The new pulse of digital music

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Video killed the radio star, but Bob Pritchard thinks digital cameras and other gadgets might just save live electronic music.

Pritchard, a professor of music at the University of British Columbia, is using technologies that capture physical movement to transform the human body into a musical instrument.

Pritchard and the music and engineering students who make up the UBC Laptop Orchestra wanted to inject more human performance in digital music after attending one too many uninspiring laptop music sets. “Live electronic music can be a bit of an oxymoron,” says Pritchard, referring to artists gazing at their laptops and a heavy reliance on backing tracks.

“Emerging tools and techniques can help electronic musicians find more creative and engaging ways to present their work. What results is a richer experience, which can create a deeper, more emotional connection with your audience.”

Wii will rock you

The Laptop Orchestra, which will perform a free public concert on April 10, is an extension of a music technology course at UBC’s School of Music. Comprised of 17 students from Arts, Science and Engineering, its members act as musicians, dancers, composers, programmers and hardware specialists. They create adventurous electroacoustic music using programmed and acoustic instruments, including harp, piano, clarinet and violin.

Despite its name, surprisingly few laptops are actually touched onstage. “That’s one of our rules,” says Pritchard, who is helping to launch UBC’s new minor degree in Applied Music Technology in September with Laptop Orchestra co-director Keith Hamel. “Avoid touching the laptop!”

Instead, students use body movements to trigger programmed synthetic instruments or modify the sound of their live instruments in real-time. They strap motion sensors to their bodies and instruments, play wearable iPhone instruments, swing Nintendo Wiis or PlayStation Moves, while Kinect video cameras from Sony Xboxes track their movements.

“Adding movement to our creative process has been awesome,” says Kiran Bhumber, a fourth-year music student and clarinet player. The program helped attract her back to Vancouver after attending a performing arts high school in Toronto. “I really wanted to do something completely different. When I heard of the Laptop Orchestra, I knew it was perfect for me. I begged Bob to let me in.”

View a photo gallery of the Laptop Orchestra in action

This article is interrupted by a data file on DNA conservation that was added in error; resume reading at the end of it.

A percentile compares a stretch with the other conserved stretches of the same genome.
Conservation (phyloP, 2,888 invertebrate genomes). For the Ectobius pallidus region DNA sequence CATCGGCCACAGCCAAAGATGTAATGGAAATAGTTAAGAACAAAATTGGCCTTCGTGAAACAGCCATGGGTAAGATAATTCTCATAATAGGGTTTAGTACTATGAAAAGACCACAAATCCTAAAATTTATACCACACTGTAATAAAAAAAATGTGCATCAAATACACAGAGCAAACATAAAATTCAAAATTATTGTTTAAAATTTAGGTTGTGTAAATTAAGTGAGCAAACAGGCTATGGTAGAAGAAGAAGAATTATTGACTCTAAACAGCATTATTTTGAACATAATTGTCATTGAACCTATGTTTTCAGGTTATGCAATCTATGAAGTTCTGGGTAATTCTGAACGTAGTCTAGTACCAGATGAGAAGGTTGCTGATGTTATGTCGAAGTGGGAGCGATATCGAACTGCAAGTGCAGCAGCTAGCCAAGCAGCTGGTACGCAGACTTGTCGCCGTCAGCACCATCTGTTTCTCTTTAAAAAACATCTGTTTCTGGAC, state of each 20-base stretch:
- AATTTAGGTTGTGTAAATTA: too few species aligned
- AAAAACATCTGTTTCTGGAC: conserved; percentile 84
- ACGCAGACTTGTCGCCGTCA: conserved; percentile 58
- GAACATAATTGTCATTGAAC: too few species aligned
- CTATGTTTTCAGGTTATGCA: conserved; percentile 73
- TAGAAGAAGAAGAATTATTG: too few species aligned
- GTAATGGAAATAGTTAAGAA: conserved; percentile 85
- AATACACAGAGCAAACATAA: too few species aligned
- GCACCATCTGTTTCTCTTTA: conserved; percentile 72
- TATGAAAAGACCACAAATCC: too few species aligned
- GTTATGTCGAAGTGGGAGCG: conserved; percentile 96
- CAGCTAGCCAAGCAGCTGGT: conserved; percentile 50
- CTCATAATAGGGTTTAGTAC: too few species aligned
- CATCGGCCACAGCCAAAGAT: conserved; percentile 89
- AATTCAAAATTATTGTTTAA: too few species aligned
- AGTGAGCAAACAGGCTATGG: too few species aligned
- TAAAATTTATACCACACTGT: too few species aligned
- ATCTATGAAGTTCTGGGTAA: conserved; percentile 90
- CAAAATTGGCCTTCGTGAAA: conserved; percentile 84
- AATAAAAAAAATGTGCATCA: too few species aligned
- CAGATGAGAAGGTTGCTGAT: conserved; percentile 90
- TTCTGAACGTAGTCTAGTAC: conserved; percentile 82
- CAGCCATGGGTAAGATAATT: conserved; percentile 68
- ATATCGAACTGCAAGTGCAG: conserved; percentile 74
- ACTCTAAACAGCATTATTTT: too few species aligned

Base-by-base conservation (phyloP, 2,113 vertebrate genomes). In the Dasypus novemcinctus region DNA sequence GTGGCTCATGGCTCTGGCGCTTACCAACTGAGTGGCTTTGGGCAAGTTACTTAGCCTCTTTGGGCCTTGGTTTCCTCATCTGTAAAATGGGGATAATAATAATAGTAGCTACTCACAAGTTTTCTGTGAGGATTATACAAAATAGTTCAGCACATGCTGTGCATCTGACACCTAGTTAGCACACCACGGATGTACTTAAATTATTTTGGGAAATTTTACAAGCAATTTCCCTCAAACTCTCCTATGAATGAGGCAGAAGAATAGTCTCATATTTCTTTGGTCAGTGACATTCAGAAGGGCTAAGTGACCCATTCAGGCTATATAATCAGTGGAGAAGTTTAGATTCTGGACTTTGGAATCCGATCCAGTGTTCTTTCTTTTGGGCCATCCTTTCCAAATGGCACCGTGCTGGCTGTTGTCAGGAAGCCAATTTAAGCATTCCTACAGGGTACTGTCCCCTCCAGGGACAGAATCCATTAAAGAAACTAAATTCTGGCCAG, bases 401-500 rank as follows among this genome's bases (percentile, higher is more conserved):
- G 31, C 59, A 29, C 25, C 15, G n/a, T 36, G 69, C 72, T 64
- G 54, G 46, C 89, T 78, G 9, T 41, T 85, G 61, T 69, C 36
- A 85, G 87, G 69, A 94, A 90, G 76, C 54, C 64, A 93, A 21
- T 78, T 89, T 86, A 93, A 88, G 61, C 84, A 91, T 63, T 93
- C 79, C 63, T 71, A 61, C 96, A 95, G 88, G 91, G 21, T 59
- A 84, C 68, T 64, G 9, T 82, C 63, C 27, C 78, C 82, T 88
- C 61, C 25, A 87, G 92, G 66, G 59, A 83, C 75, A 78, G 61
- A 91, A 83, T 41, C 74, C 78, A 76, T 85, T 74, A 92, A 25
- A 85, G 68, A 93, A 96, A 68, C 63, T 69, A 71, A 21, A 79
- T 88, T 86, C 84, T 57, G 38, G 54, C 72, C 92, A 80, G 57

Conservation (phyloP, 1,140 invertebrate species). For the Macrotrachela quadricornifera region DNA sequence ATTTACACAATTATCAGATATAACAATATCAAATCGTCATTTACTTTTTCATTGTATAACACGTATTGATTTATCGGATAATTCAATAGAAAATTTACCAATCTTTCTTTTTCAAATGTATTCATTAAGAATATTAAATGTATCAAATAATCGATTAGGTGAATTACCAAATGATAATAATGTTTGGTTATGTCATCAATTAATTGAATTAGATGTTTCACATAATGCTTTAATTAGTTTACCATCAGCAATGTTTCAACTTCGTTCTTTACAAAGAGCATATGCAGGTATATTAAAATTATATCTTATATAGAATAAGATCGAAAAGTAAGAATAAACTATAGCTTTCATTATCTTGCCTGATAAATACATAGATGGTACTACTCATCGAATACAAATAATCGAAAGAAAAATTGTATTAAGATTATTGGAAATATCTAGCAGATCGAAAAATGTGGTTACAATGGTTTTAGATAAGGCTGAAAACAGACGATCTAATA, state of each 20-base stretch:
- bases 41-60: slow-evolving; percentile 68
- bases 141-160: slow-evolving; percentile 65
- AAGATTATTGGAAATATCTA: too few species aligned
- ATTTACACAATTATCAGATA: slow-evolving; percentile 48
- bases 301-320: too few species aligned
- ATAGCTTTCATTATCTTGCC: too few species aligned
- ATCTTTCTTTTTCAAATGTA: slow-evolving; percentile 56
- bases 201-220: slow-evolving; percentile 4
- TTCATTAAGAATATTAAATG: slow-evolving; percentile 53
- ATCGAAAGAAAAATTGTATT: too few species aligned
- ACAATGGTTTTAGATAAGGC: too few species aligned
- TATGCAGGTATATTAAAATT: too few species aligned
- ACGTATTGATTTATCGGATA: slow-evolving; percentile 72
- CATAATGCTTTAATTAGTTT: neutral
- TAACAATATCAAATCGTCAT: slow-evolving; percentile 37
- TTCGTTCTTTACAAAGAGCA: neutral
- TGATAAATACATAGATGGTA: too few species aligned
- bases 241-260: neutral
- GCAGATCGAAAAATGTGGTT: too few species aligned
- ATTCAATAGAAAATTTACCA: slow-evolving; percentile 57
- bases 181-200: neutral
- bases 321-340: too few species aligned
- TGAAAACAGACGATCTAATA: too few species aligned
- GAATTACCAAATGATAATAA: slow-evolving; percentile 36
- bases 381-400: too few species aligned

A unique musical duet

In an unconventional music partnership, the Laptop Orchestra pairs 4th year engineering students from UBC’s Dept. of Computer and Electrical Engineering with UBC musicians. The unlikely pairing is designed to better prepare students for workplaces that combine creative and technical professionals. The engineers come with expertise in programming and wireless systems and the musicians bring their performance and composition chops, and program code as well.

“It’s been a fantastic artistic and technical collaboration,” says Pritchard, noting that video game giant Electronic Arts and other multimedia companies have hired several of the music grads. “Each group has their own strengths and benefit from the skills and perspectives of the other. We want to teach them the building blocks for successful collaborations, wherever their path takes them.”

Besides creating their powerful music, the students have invented a series of interfaces and musical gadgets. The first is the app sensorUDP, which transforms musicians’ smartphones into motion sensors. Available in the Android app store and compatible with iPhones, it allows performers to layer up to eight programmable sounds and modify them by moving their phone.

Music student Pieteke MacMahon modified the app to create an iPhone Piano, which she plays on her wrist, thanks to a mount created by engineering classmates. As she moves her hands up, the piano notes go up in pitch. When she drops her hands, the sound gets lower, and a delay effect increases if her palm faces up. “Audiences love how intuitive it is,” says the composition major. “It creates music in a way that really makes sense to people, and it looks pretty cool onstage.”

Have laptop, will travel

Earlier this year, the ensemble’s unique music took them to Europe. The class spent 10 days this February in Belgium where they collaborated and performed in concert with researchers at the University of Mons, a leading institution for research on gesture-tracking technology.

The Laptop Orchestra’s trip was sponsored by UBC’s Go Global and Arts Research Abroad, which together send hundreds of students on international learning experiences each year.

In Belgium, the ensemble’s dancer Diana Brownie wore a body suit covered head-to-toe in motion sensors as part of a University of Mons research project on body movement. The researchers – one a former student of Pritchard’s – will use the suit’s data to help record and preserve cultural folk dances.

The third-year Psychology student says the ensemble’s motion technology helps non-musical collaborators feel more part of the show. “As a dancer, the music typically dictates your movements,” Brownie says. “But with this, your dancing create the sounds – so it’s been a really great experience.”

Bhumber says the program will help, artistically and economically, when she pursues a music career after graduation.

“Recording artists need to support themselves through their live shows,” she says. “It blows people’s minds to see music created this way, so the technology helps set me apart from other artists. And economically, I can work solo or in small groups, which makes touring viable. I just pack my laptop, my clarinet and some sensors, and hit the road.”

Video: Diana Brownie of the UBC Laptop Orchestra

 

Video: The iPhone Piano

 

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